Synopsis: Having the Edge on Optical Losses

An optical version of a topological insulator exhibits edge states that could be used to reduce scattering losses in optical waveguides.
Synopsis figure
J. Noh/The Pennsylvania State University

Light traveling through optical fibers or waveguides often gets scattered by defects in the material. One potential way to decrease these losses would be to use optical equivalents of topological materials. Such photonic topological insulators would allow light to travel along their edges with reduced scattering, just as traditional topological insulators allow electrons to travel more freely along their edges. Jiho Noh from The Pennsylvania State University, University Park, and colleagues have built a photonic topological insulator using a honeycomb array of narrow waveguides. This arrangement, which exploits so-called valley-Hall edge states, is susceptible to some forms of scattering but is more practical than other topological schemes for use in photonic applications.

Valley-Hall edge states occur in a system whose momentum distribution has energy minima, called “valleys.” Each valley has a corresponding quantum number, which can be treated as a kind of spin. As such, valley-Hall edge states resemble topological spin-Hall edge states in that they spontaneously arise at a boundary between regions with different valley numbers. Previous work has generated valley-Hall edge states for electrons in specially engineered 2D materials.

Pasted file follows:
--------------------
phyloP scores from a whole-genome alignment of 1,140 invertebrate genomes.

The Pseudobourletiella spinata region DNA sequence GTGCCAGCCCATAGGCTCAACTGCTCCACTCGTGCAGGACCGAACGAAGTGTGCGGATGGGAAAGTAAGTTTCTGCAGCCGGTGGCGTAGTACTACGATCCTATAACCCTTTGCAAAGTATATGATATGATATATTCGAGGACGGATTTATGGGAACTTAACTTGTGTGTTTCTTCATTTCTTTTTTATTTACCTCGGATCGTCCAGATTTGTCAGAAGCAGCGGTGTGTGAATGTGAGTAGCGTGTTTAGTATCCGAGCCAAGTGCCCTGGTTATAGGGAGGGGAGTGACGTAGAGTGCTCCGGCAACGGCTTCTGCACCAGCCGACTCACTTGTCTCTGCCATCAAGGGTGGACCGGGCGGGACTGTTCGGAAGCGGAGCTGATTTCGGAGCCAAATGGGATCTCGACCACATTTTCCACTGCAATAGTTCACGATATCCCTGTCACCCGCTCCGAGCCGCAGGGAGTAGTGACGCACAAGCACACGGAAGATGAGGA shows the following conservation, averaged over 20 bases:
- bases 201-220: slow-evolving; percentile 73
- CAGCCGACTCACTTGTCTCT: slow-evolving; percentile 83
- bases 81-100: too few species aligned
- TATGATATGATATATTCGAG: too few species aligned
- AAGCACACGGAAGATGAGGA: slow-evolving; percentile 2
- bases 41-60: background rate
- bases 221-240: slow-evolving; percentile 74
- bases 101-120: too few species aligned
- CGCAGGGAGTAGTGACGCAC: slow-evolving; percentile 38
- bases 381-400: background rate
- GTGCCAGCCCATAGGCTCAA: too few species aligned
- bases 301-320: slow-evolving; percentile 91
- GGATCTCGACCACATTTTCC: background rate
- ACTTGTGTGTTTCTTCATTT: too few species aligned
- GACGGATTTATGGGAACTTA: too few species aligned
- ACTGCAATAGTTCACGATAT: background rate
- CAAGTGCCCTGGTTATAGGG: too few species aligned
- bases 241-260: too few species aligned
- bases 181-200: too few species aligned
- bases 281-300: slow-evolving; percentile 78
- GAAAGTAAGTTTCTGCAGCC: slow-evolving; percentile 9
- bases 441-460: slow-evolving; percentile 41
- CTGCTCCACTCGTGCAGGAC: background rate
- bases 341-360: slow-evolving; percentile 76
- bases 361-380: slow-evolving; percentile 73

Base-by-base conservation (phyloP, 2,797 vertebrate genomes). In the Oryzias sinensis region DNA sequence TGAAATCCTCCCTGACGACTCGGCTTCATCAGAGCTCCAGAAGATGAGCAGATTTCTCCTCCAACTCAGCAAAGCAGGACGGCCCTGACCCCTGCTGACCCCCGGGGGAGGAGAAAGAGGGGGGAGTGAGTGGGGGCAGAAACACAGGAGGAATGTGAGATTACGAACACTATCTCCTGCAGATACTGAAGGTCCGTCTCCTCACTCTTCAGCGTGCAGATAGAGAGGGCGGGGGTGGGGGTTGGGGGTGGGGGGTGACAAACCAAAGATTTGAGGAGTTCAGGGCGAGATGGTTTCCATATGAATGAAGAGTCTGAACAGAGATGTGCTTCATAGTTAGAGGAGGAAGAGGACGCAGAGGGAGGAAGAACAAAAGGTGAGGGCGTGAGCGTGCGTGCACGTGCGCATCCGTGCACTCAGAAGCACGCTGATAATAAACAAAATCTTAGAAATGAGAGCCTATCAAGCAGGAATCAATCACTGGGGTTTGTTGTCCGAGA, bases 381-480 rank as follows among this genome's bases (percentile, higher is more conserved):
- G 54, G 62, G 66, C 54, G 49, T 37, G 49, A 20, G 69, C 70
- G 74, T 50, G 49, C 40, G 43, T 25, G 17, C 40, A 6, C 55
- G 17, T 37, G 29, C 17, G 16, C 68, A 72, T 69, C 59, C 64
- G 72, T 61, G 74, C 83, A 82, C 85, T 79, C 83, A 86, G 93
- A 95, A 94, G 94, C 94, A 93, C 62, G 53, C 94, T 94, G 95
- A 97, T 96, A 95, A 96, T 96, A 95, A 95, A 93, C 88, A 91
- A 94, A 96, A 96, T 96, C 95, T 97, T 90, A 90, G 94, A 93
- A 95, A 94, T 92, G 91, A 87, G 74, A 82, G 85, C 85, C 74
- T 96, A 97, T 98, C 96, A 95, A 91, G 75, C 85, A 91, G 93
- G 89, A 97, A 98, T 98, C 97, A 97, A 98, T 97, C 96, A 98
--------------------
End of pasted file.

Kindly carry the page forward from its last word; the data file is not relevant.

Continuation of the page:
For their optical system, Noh et al. created a refractive-index pattern in their waveguides that produced different valley states for the top and bottom of the array. They sent light through a side channel that was weakly coupled to the rest of the array. Under the right conditions, some of this light appeared in the waveguides along the boundary between the top and bottom regions—matching the predictions for a valley-Hall edge state. Although other types of edge states reduce scattering more effectively, the advantage of valley-Hall edge states is that they don’t have the challenging requirement of breaking time-reversal symmetry.

This research is published in Physical Review Letters.

–Michael Schirber

Michael Schirber is a Corresponding Editor for Physics based in Lyon, France.


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